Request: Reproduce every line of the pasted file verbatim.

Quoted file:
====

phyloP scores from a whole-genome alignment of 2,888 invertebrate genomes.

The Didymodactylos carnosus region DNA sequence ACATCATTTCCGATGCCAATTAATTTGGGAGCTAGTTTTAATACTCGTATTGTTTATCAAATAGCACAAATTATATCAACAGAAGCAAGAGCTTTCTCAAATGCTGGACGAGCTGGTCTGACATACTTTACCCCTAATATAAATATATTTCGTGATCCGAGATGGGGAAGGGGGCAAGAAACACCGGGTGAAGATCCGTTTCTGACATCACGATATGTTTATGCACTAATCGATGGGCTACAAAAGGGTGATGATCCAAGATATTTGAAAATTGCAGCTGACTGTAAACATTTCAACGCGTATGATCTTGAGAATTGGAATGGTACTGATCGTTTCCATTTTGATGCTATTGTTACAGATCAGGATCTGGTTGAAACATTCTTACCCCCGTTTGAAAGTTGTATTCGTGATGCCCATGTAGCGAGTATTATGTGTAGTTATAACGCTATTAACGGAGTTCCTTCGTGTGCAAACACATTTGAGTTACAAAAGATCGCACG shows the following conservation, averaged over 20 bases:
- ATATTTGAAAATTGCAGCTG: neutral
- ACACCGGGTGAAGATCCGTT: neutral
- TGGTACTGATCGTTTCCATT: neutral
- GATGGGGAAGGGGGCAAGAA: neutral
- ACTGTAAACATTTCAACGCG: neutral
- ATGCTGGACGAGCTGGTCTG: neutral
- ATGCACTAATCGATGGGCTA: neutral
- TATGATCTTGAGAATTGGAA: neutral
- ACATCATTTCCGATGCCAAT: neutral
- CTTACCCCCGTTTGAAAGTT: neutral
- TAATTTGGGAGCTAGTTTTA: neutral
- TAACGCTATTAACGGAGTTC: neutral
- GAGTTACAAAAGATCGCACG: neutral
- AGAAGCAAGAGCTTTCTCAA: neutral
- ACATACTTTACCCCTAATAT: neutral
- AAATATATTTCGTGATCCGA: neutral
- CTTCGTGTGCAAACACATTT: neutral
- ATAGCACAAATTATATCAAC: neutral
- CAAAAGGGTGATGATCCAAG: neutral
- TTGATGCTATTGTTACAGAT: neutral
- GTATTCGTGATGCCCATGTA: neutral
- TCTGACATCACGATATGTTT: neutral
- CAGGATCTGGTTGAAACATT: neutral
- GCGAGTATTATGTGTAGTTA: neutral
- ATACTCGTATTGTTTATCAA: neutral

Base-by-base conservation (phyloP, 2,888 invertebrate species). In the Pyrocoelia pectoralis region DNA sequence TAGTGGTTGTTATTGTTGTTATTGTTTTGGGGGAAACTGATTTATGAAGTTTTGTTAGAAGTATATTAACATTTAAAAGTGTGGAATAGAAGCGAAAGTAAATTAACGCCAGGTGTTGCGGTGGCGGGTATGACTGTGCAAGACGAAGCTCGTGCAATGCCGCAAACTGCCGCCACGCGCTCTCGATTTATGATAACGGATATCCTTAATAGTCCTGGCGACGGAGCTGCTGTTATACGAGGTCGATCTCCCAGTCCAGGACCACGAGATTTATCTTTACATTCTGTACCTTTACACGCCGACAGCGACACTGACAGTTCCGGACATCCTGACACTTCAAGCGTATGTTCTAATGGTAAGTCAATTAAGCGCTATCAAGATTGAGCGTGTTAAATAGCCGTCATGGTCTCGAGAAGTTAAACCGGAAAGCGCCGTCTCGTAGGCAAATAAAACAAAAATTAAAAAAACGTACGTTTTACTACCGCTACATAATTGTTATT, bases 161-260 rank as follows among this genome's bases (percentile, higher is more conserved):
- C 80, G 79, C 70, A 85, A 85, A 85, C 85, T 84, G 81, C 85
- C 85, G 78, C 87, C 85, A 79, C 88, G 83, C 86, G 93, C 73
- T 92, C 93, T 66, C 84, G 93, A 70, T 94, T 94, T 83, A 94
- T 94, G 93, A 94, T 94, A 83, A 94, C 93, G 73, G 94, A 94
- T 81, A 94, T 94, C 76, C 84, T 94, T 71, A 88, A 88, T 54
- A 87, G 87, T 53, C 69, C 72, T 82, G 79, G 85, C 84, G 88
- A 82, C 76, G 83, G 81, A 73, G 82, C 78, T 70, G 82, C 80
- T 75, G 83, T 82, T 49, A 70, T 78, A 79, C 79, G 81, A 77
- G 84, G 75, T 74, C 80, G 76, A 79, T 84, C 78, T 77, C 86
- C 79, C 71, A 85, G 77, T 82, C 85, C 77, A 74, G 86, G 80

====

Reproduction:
phyloP scores from a whole-genome alignment of 2,888 invertebrate genomes.

The Didymodactylos carnosus region DNA sequence ACATCATTTCCGATGCCAATTAATTTGGGAGCTAGTTTTAATACTCGTATTGTTTATCAAATAGCACAAATTATATCAACAGAAGCAAGAGCTTTCTCAAATGCTGGACGAGCTGGTCTGACATACTTTACCCCTAATATAAATATATTTCGTGATCCGAGATGGGGAAGGGGGCAAGAAACACCGGGTGAAGATCCGTTTCTGACATCACGATATGTTTATGCACTAATCGATGGGCTACAAAAGGGTGATGATCCAAGATATTTGAAAATTGCAGCTGACTGTAAACATTTCAACGCGTATGATCTTGAGAATTGGAATGGTACTGATCGTTTCCATTTTGATGCTATTGTTACAGATCAGGATCTGGTTGAAACATTCTTACCCCCGTTTGAAAGTTGTATTCGTGATGCCCATGTAGCGAGTATTATGTGTAGTTATAACGCTATTAACGGAGTTCCTTCGTGTGCAAACACATTTGAGTTACAAAAGATCGCACG shows the following conservation, averaged over 20 bases:
- ATATTTGAAAATTGCAGCTG: neutral
- ACACCGGGTGAAGATCCGTT: neutral
- TGGTACTGATCGTTTCCATT: neutral
- GATGGGGAAGGGGGCAAGAA: neutral
- ACTGTAAACATTTCAACGCG: neutral
- ATGCTGGACGAGCTGGTCTG: neutral
- ATGCACTAATCGATGGGCTA: neutral
- TATGATCTTGAGAATTGGAA: neutral
- ACATCATTTCCGATGCCAAT: neutral
- CTTACCCCCGTTTGAAAGTT: neutral
- TAATTTGGGAGCTAGTTTTA: neutral
- TAACGCTATTAACGGAGTTC: neutral
- GAGTTACAAAAGATCGCACG: neutral
- AGAAGCAAGAGCTTTCTCAA: neutral
- ACATACTTTACCCCTAATAT: neutral
- AAATATATTTCGTGATCCGA: neutral
- CTTCGTGTGCAAACACATTT: neutral
- ATAGCACAAATTATATCAAC: neutral
- CAAAAGGGTGATGATCCAAG: neutral
- TTGATGCTATTGTTACAGAT: neutral
- GTATTCGTGATGCCCATGTA: neutral
- TCTGACATCACGATATGTTT: neutral
- CAGGATCTGGTTGAAACATT: neutral
- GCGAGTATTATGTGTAGTTA: neutral
- ATACTCGTATTGTTTATCAA: neutral

Base-by-base conservation (phyloP, 2,888 invertebrate species). In the Pyrocoelia pectoralis region DNA sequence TAGTGGTTGTTATTGTTGTTATTGTTTTGGGGGAAACTGATTTATGAAGTTTTGTTAGAAGTATATTAACATTTAAAAGTGTGGAATAGAAGCGAAAGTAAATTAACGCCAGGTGTTGCGGTGGCGGGTATGACTGTGCAAGACGAAGCTCGTGCAATGCCGCAAACTGCCGCCACGCGCTCTCGATTTATGATAACGGATATCCTTAATAGTCCTGGCGACGGAGCTGCTGTTATACGAGGTCGATCTCCCAGTCCAGGACCACGAGATTTATCTTTACATTCTGTACCTTTACACGCCGACAGCGACACTGACAGTTCCGGACATCCTGACACTTCAAGCGTATGTTCTAATGGTAAGTCAATTAAGCGCTATCAAGATTGAGCGTGTTAAATAGCCGTCATGGTCTCGAGAAGTTAAACCGGAAAGCGCCGTCTCGTAGGCAAATAAAACAAAAATTAAAAAAACGTACGTTTTACTACCGCTACATAATTGTTATT, bases 161-260 rank as follows among this genome's bases (percentile, higher is more conserved):
- C 80, G 79, C 70, A 85, A 85, A 85, C 85, T 84, G 81, C 85
- C 85, G 78, C 87, C 85, A 79, C 88, G 83, C 86, G 93, C 73
- T 92, C 93, T 66, C 84, G 93, A 70, T 94, T 94, T 83, A 94
- T 94, G 93, A 94, T 94, A 83, A 94, C 93, G 73, G 94, A 94
- T 81, A 94, T 94, C 76, C 84, T 94, T 71, A 88, A 88, T 54
- A 87, G 87, T 53, C 69, C 72, T 82, G 79, G 85, C 84, G 88
- A 82, C 76, G 83, G 81, A 73, G 82, C 78, T 70, G 82, C 80
- T 75, G 83, T 82, T 49, A 70, T 78, A 79, C 79, G 81, A 77
- G 84, G 75, T 74, C 80, G 76, A 79, T 84, C 78, T 77, C 86
- C 79, C 71, A 85, G 77, T 82, C 85, C 77, A 74, G 86, G 80